The Differences Between Type 1 and Type 2 Diabetes
The differences between type 1 and type 2 diabetes confuse many individuals. Being diagnosed with type 1 diabetes at age 6, I was taught the differences between the two forms of the disease. I understood many details about diabetes and I assumed that everyone else did also. After interacting with many individuals over the years, I discovered that this was not the case.
Persons usually make the assumption that both type 1 and type 2 diabetes come about as a result of poor health choices and being overweight. However, this assumption is incorrect. While both type 1 and type 2 diabetes are characterised by having higher than normal blood sugar levels, the cause and development of the each type are different. Below are the primary differences between type 1 and type 2 diabetes.
1. Cause: Type 1 Diabetes is an Autoimmune Disease While Type 2 Diabetes is a Lifestyle Related Disease
In response to an unknown trigger, the immune system may begin producing antibodies that instead of fighting infections, attack the body’s own tissues. Immune system antibodies attack and destroy insulin-producing cells (beta cells) in the pancreas resulting in type 1 diabetes. As a result, sugar builds up in the blood instead of being used as energy.
Therefore, people with this type of the disease require insulin injections to get the sugar from the blood stream into the cells to survive. After diagnosis, the immune system will still continue to destroy any new beta cells produced. Type 1 diabetes can occur at any age, but it is most commonly diagnosed from infancy to the early 20s. Type 1 occurs as a sudden onset and symptoms usually manifest quickly.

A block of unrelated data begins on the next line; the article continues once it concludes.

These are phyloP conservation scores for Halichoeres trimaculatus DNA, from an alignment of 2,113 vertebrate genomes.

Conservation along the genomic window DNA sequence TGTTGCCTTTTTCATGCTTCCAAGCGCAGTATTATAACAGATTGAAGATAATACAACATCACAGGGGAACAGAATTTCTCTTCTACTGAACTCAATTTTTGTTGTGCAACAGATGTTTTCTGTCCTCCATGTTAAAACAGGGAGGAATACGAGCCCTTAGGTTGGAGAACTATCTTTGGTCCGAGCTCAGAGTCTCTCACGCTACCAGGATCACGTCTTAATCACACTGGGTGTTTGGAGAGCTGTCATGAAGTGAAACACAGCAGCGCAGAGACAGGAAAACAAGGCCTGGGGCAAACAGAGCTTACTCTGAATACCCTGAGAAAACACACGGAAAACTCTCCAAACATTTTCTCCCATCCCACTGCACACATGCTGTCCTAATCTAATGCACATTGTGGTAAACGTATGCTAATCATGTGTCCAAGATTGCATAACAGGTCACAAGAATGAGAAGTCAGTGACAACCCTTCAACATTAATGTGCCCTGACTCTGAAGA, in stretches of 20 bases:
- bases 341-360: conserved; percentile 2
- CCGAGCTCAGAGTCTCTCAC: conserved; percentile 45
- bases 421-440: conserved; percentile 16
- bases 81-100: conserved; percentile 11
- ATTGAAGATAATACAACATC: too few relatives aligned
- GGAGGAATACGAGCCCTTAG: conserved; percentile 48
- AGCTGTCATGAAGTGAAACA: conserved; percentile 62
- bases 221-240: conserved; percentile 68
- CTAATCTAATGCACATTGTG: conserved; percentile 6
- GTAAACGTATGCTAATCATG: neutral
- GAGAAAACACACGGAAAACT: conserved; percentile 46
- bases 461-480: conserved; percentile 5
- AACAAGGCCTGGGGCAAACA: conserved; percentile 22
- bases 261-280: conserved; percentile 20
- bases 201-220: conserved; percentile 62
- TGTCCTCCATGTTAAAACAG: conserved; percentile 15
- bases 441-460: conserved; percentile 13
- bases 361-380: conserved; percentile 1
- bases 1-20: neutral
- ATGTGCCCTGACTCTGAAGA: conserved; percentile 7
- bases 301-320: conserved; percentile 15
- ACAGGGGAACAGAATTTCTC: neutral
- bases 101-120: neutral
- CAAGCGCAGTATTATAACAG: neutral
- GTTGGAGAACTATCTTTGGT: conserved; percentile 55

Type 2 diabetes is usually a result of lifestyle factors and poor health. Being overweight, having high blood pressure, having high cholesterol and lack of exercise or regular movement can contribute to developing type 2 diabetes.
People with type 2 either don’t make enough insulin or don’t use insulin that the body produces properly. The cells in the body become resistant to insulin, making a greater amount of insulin necessary to keep blood glucose levels within a normal range. Eventually, the pancreas can wear out from producing extra insulin, and it may start making less and less. Type 2 diabetes usually occurs in persons in their late 30s and onward. However, with the high sugar consumption in the average diet nowadays, type 2 diabetes can occur in young individuals. Type 2 has a gradual onset and a direct correlation to health. Genetics may also play a part in developing type 2 diabetes.
2. Most Common: Type 2 is the Most Common Type of Diabetes in the World
This is because type 2 diabetes is developed as a result of an individual’s lifestyle and health. Approximately 90% to 95% of all diabetes cases are type 2 leaving, type 1 with the shocking minority of 5% to 10%. With the current daily sugar consumption and lack of physical activity, millions of people are diagnosed with type 2 diabetes world wide.